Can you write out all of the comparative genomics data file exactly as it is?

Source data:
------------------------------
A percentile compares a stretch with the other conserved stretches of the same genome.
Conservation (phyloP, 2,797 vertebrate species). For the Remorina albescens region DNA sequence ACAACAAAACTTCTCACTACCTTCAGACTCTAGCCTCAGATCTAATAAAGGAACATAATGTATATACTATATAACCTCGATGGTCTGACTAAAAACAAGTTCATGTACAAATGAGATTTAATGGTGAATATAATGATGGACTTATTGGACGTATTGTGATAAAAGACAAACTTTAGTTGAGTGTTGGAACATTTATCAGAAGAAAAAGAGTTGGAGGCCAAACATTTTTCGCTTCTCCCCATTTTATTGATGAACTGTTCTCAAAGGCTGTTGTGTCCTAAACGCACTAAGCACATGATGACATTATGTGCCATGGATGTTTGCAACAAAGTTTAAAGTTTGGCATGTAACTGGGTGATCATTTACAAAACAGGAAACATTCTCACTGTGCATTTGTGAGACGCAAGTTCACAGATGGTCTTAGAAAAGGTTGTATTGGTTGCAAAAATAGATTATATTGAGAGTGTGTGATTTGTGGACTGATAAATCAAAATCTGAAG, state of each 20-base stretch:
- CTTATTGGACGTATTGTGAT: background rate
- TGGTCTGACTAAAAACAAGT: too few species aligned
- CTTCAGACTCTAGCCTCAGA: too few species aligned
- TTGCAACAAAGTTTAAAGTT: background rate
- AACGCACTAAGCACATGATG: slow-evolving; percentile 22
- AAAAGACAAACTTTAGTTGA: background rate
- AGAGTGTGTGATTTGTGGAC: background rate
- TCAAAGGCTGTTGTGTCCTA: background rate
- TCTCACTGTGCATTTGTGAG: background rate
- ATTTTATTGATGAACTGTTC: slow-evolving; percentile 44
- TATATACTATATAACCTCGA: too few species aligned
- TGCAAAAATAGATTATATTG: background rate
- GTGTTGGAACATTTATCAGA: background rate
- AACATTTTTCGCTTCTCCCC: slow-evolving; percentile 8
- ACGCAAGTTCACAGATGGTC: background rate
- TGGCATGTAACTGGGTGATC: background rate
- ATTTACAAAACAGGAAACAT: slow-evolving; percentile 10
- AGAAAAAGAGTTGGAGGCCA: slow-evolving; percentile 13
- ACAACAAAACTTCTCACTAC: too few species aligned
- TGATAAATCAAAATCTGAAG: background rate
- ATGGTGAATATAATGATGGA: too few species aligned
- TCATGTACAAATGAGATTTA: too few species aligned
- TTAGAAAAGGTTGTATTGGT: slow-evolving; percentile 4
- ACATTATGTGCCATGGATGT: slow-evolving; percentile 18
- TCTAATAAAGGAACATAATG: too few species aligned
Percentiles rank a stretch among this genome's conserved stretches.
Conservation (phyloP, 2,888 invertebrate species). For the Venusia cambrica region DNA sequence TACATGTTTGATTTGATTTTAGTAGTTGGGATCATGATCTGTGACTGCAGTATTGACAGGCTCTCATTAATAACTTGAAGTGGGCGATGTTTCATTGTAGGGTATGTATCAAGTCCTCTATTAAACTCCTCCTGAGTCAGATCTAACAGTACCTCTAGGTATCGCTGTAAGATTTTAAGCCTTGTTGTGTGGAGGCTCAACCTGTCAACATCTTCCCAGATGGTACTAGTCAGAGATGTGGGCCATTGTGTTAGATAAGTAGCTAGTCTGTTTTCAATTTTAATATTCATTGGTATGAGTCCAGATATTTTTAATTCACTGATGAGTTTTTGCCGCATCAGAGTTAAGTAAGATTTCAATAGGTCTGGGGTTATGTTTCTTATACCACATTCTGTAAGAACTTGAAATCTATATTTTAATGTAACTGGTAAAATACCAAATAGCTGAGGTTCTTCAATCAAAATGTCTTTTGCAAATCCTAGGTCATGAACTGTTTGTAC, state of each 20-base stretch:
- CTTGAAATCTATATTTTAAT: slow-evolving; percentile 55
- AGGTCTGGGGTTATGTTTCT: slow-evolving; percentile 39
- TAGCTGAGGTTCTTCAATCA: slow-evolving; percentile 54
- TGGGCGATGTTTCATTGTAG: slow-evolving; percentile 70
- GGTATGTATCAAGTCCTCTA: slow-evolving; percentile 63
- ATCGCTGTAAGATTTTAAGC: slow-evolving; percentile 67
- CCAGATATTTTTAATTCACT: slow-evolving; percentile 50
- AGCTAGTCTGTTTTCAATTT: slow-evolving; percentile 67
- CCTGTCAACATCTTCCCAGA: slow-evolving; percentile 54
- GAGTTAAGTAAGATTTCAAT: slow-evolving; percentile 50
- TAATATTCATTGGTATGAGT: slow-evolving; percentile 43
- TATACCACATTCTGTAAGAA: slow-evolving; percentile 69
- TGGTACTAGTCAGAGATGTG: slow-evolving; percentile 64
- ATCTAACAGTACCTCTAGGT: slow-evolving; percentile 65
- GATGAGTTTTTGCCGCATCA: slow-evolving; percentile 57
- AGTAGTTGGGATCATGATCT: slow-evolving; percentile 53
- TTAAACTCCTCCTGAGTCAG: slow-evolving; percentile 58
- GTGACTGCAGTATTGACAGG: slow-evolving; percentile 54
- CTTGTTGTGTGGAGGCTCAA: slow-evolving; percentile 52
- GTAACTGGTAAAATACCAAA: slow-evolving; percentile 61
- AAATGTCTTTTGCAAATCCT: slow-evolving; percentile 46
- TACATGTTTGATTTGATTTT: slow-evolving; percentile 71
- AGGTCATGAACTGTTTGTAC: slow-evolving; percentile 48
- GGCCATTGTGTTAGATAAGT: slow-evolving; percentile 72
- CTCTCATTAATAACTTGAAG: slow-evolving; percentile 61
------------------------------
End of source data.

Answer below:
A percentile compares a stretch with the other conserved stretches of the same genome.
Conservation (phyloP, 2,797 vertebrate species). For the Remorina albescens region DNA sequence ACAACAAAACTTCTCACTACCTTCAGACTCTAGCCTCAGATCTAATAAAGGAACATAATGTATATACTATATAACCTCGATGGTCTGACTAAAAACAAGTTCATGTACAAATGAGATTTAATGGTGAATATAATGATGGACTTATTGGACGTATTGTGATAAAAGACAAACTTTAGTTGAGTGTTGGAACATTTATCAGAAGAAAAAGAGTTGGAGGCCAAACATTTTTCGCTTCTCCCCATTTTATTGATGAACTGTTCTCAAAGGCTGTTGTGTCCTAAACGCACTAAGCACATGATGACATTATGTGCCATGGATGTTTGCAACAAAGTTTAAAGTTTGGCATGTAACTGGGTGATCATTTACAAAACAGGAAACATTCTCACTGTGCATTTGTGAGACGCAAGTTCACAGATGGTCTTAGAAAAGGTTGTATTGGTTGCAAAAATAGATTATATTGAGAGTGTGTGATTTGTGGACTGATAAATCAAAATCTGAAG, state of each 20-base stretch:
- CTTATTGGACGTATTGTGAT: background rate
- TGGTCTGACTAAAAACAAGT: too few species aligned
- CTTCAGACTCTAGCCTCAGA: too few species aligned
- TTGCAACAAAGTTTAAAGTT: background rate
- AACGCACTAAGCACATGATG: slow-evolving; percentile 22
- AAAAGACAAACTTTAGTTGA: background rate
- AGAGTGTGTGATTTGTGGAC: background rate
- TCAAAGGCTGTTGTGTCCTA: background rate
- TCTCACTGTGCATTTGTGAG: background rate
- ATTTTATTGATGAACTGTTC: slow-evolving; percentile 44
- TATATACTATATAACCTCGA: too few species aligned
- TGCAAAAATAGATTATATTG: background rate
- GTGTTGGAACATTTATCAGA: background rate
- AACATTTTTCGCTTCTCCCC: slow-evolving; percentile 8
- ACGCAAGTTCACAGATGGTC: background rate
- TGGCATGTAACTGGGTGATC: background rate
- ATTTACAAAACAGGAAACAT: slow-evolving; percentile 10
- AGAAAAAGAGTTGGAGGCCA: slow-evolving; percentile 13
- ACAACAAAACTTCTCACTAC: too few species aligned
- TGATAAATCAAAATCTGAAG: background rate
- ATGGTGAATATAATGATGGA: too few species aligned
- TCATGTACAAATGAGATTTA: too few species aligned
- TTAGAAAAGGTTGTATTGGT: slow-evolving; percentile 4
- ACATTATGTGCCATGGATGT: slow-evolving; percentile 18
- TCTAATAAAGGAACATAATG: too few species aligned
Percentiles rank a stretch among this genome's conserved stretches.
Conservation (phyloP, 2,888 invertebrate species). For the Venusia cambrica region DNA sequence TACATGTTTGATTTGATTTTAGTAGTTGGGATCATGATCTGTGACTGCAGTATTGACAGGCTCTCATTAATAACTTGAAGTGGGCGATGTTTCATTGTAGGGTATGTATCAAGTCCTCTATTAAACTCCTCCTGAGTCAGATCTAACAGTACCTCTAGGTATCGCTGTAAGATTTTAAGCCTTGTTGTGTGGAGGCTCAACCTGTCAACATCTTCCCAGATGGTACTAGTCAGAGATGTGGGCCATTGTGTTAGATAAGTAGCTAGTCTGTTTTCAATTTTAATATTCATTGGTATGAGTCCAGATATTTTTAATTCACTGATGAGTTTTTGCCGCATCAGAGTTAAGTAAGATTTCAATAGGTCTGGGGTTATGTTTCTTATACCACATTCTGTAAGAACTTGAAATCTATATTTTAATGTAACTGGTAAAATACCAAATAGCTGAGGTTCTTCAATCAAAATGTCTTTTGCAAATCCTAGGTCATGAACTGTTTGTAC, state of each 20-base stretch:
- CTTGAAATCTATATTTTAAT: slow-evolving; percentile 55
- AGGTCTGGGGTTATGTTTCT: slow-evolving; percentile 39
- TAGCTGAGGTTCTTCAATCA: slow-evolving; percentile 54
- TGGGCGATGTTTCATTGTAG: slow-evolving; percentile 70
- GGTATGTATCAAGTCCTCTA: slow-evolving; percentile 63
- ATCGCTGTAAGATTTTAAGC: slow-evolving; percentile 67
- CCAGATATTTTTAATTCACT: slow-evolving; percentile 50
- AGCTAGTCTGTTTTCAATTT: slow-evolving; percentile 67
- CCTGTCAACATCTTCCCAGA: slow-evolving; percentile 54
- GAGTTAAGTAAGATTTCAAT: slow-evolving; percentile 50
- TAATATTCATTGGTATGAGT: slow-evolving; percentile 43
- TATACCACATTCTGTAAGAA: slow-evolving; percentile 69
- TGGTACTAGTCAGAGATGTG: slow-evolving; percentile 64
- ATCTAACAGTACCTCTAGGT: slow-evolving; percentile 65
- GATGAGTTTTTGCCGCATCA: slow-evolving; percentile 57
- AGTAGTTGGGATCATGATCT: slow-evolving; percentile 53
- TTAAACTCCTCCTGAGTCAG: slow-evolving; percentile 58
- GTGACTGCAGTATTGACAGG: slow-evolving; percentile 54
- CTTGTTGTGTGGAGGCTCAA: slow-evolving; percentile 52
- GTAACTGGTAAAATACCAAA: slow-evolving; percentile 61
- AAATGTCTTTTGCAAATCCT: slow-evolving; percentile 46
- TACATGTTTGATTTGATTTT: slow-evolving; percentile 71
- AGGTCATGAACTGTTTGTAC: slow-evolving; percentile 48
- GGCCATTGTGTTAGATAAGT: slow-evolving; percentile 72
- CTCTCATTAATAACTTGAAG: slow-evolving; percentile 61